A heart attack occurs when the flow of oxygen-rich blood to a section of the heart muscle is blocked. If the blood flow is not restored quickly the heart muscle or tissue dies. A new study by researchers at Cornell University and the University of Bonn has found that stem cells are capable of regenerating into new heart cells very early in life- but the same cells lose that regenerative ability in adults.
In a study carried out on lab mice, undifferentiated stem cells grew into new heart cells in a two-day-old mouse, but not in adult mice. The finding settles a controversy on whether stem cells could be used to aid the recovery of an adult mammalian heart after the formation of an infarct, an area of tissue death, caused by artery blockage.
Researchers found out that the two-day old mice grew new heart cells and almost completely recovered from the infarction, caused by tissue death in an area, due to local lack of oxygen. This proved that the injury did not inhibit the stem cells from growing into new heart cells. But when the same procedure was carried out in adult mice, no new heart cells, called myocytes were formed, though new blood vessels were created.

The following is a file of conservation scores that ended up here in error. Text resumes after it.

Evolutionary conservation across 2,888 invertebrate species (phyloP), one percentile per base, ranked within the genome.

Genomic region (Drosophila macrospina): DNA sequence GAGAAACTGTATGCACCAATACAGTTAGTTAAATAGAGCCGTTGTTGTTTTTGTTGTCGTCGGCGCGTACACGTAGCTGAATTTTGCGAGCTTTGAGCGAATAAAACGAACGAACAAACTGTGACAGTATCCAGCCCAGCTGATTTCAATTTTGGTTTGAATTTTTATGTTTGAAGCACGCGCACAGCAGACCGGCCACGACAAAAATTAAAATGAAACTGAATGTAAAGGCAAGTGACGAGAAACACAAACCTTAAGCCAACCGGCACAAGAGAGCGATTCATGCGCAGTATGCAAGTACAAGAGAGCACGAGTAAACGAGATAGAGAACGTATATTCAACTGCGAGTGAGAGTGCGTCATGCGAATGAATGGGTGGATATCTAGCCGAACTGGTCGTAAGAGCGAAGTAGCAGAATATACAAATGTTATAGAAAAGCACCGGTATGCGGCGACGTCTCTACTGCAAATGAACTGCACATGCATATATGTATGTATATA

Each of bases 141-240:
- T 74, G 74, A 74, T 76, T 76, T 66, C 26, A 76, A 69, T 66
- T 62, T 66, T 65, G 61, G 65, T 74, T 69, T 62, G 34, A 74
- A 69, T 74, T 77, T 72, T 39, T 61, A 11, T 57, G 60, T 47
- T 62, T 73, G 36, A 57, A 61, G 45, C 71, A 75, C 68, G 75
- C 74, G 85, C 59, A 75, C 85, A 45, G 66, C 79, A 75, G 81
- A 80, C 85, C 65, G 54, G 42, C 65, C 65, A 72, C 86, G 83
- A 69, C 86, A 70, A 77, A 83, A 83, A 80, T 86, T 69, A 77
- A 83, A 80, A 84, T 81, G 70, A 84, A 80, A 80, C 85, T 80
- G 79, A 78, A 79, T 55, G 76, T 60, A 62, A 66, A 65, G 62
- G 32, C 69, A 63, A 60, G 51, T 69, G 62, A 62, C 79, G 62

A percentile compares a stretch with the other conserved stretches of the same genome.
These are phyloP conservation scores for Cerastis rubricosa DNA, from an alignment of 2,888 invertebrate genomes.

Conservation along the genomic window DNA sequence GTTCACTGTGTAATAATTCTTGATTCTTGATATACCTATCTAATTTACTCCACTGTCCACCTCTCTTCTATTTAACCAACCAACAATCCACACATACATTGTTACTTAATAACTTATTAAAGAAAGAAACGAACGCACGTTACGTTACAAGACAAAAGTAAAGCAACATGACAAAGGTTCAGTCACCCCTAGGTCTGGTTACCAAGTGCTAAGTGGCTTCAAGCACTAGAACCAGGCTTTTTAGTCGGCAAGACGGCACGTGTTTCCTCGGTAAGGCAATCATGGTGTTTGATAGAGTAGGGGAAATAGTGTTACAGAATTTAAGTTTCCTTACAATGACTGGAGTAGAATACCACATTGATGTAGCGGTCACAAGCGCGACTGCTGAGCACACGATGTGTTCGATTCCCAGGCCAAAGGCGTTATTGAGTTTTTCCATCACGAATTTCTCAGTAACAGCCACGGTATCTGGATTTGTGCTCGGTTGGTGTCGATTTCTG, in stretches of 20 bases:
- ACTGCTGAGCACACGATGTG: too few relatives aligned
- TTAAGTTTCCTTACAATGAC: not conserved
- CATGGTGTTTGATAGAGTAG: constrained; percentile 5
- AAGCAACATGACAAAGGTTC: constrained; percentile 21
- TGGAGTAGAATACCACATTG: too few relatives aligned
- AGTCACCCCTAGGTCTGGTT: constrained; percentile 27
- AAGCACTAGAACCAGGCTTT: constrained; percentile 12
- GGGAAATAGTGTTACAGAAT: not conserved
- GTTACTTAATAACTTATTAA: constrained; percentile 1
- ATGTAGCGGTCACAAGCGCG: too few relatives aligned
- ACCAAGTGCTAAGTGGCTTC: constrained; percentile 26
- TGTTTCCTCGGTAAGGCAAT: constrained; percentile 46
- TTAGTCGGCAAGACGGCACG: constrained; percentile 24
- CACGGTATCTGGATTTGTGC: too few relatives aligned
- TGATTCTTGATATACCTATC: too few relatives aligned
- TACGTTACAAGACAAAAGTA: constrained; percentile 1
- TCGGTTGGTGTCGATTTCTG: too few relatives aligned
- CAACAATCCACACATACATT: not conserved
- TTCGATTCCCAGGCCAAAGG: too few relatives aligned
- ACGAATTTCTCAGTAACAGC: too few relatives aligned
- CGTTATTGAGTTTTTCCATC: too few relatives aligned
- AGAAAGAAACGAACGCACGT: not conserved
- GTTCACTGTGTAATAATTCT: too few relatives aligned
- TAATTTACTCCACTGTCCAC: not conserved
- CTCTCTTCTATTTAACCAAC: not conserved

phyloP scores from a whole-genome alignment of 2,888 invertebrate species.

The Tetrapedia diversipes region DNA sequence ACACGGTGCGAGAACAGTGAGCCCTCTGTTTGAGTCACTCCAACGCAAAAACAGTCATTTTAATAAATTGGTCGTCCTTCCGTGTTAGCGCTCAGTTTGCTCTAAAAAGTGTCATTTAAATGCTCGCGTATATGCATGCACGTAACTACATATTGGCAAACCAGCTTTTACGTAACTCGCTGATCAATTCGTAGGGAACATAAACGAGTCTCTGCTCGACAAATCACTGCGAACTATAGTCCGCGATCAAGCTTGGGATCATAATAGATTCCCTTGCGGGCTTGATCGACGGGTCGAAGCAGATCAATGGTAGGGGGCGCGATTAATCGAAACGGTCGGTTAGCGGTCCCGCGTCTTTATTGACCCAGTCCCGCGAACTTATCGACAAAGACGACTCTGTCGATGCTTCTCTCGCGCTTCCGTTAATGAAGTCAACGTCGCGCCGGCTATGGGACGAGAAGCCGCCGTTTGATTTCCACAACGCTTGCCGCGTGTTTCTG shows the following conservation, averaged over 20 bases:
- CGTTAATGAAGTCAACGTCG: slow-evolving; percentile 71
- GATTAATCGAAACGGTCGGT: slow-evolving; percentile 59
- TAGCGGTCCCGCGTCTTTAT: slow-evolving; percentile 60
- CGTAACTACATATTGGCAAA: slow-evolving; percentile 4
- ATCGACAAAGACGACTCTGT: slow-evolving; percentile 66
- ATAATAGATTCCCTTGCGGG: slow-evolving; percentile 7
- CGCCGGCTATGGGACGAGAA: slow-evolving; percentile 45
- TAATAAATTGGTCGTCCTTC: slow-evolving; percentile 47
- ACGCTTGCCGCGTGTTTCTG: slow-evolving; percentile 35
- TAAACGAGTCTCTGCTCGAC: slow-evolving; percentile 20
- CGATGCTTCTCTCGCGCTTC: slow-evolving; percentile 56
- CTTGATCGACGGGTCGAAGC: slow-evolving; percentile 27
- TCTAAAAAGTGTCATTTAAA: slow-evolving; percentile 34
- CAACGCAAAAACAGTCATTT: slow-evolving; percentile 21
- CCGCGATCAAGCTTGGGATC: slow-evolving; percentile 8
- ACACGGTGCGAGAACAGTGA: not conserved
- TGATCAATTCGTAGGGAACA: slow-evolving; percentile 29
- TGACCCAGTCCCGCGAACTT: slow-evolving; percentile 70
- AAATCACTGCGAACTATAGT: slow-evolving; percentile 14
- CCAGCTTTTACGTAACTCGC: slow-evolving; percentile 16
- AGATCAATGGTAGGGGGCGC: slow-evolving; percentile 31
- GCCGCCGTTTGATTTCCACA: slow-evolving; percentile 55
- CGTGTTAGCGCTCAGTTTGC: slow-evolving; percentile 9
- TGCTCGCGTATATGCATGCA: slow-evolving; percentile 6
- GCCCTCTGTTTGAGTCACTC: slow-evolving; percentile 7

The stem cells found in the adult heart "have lost the ability to become heart cells, and are only capable of forming new vessels," said Micheal Kotlikoff, senior author of the paper and dean of Cornell's College of Veterinary Medicine. Single stem cells differentiate into all tissues at the start of life, but with time, they become "developmentally restricted" or specialized to form only certain tissues.
The paper will appear August 29 in the Proceedings of the National Academy of Sciences.
by RTT Staff Writer
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